‘Bounced’ - WW1 series (4)
A section of RFC SE5s poised to fall on an unsuspecting Fokker Triplane. The Triplane’s pilot hampered by restricted vision due to his top wing and the ’up-sun’ position of the SE5s. The classical set-up of aerial combat unfolds as the SE5s use their height and visual advantage to fall on the Fokker - ambushed from behind and with little hope of escape.
The silk scarf seen on the nearest pilot is not an affectation but was to alleviate friction burns caused by the constant need to check behind for enemy aircraft - this solution carried on into WW2 where the RAF fighter pilots ‘insignia’ was the top tunic button undone with a silk scarf and no tie - seriously bad form, old boy.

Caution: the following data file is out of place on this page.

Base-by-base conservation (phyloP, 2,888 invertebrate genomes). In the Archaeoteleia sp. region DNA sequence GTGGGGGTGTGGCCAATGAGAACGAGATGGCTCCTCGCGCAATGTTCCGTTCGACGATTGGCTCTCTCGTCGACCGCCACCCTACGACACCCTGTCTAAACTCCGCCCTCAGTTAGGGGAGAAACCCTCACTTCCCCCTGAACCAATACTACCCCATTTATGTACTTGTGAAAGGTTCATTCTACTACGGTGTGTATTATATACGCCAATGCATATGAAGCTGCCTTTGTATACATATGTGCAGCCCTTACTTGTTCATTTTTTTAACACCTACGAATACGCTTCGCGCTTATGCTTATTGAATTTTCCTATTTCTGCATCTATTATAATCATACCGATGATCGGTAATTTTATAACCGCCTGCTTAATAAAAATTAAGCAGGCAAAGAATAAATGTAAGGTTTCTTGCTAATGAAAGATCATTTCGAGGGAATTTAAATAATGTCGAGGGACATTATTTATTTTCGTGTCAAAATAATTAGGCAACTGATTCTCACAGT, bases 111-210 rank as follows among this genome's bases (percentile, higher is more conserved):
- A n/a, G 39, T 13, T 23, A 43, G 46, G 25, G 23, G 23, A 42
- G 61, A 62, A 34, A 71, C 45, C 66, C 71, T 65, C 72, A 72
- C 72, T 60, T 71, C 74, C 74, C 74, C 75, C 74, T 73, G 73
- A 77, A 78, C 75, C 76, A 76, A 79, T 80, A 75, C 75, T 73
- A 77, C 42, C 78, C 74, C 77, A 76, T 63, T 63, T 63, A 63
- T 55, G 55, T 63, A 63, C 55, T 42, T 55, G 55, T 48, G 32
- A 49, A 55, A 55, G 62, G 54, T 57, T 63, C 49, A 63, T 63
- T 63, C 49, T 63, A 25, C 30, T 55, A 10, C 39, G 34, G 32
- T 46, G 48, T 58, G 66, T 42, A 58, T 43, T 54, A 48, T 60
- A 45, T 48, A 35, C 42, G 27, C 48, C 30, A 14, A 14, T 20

The SE5 (SE stands for Scout Experimental) became the premiere fighter machine for the RAF and when eventually fitted with a reliable engine achieved a top speed of 120mph and a service ceiling in excess of 20,000ft and that with no oxygen or special clothing!! Over 5,000 were built and considerable numbers supplied to the French and the American Expeditionary Force.
Composite image of SE5s of the Shuttleworth Trust and a Fokker Triplane from a Canadian airshow - skyscape from the archives.
Have, at last, got the new computer fully up and running and all the data and software recovered - the investment in external drives for all the photo images really paid off!!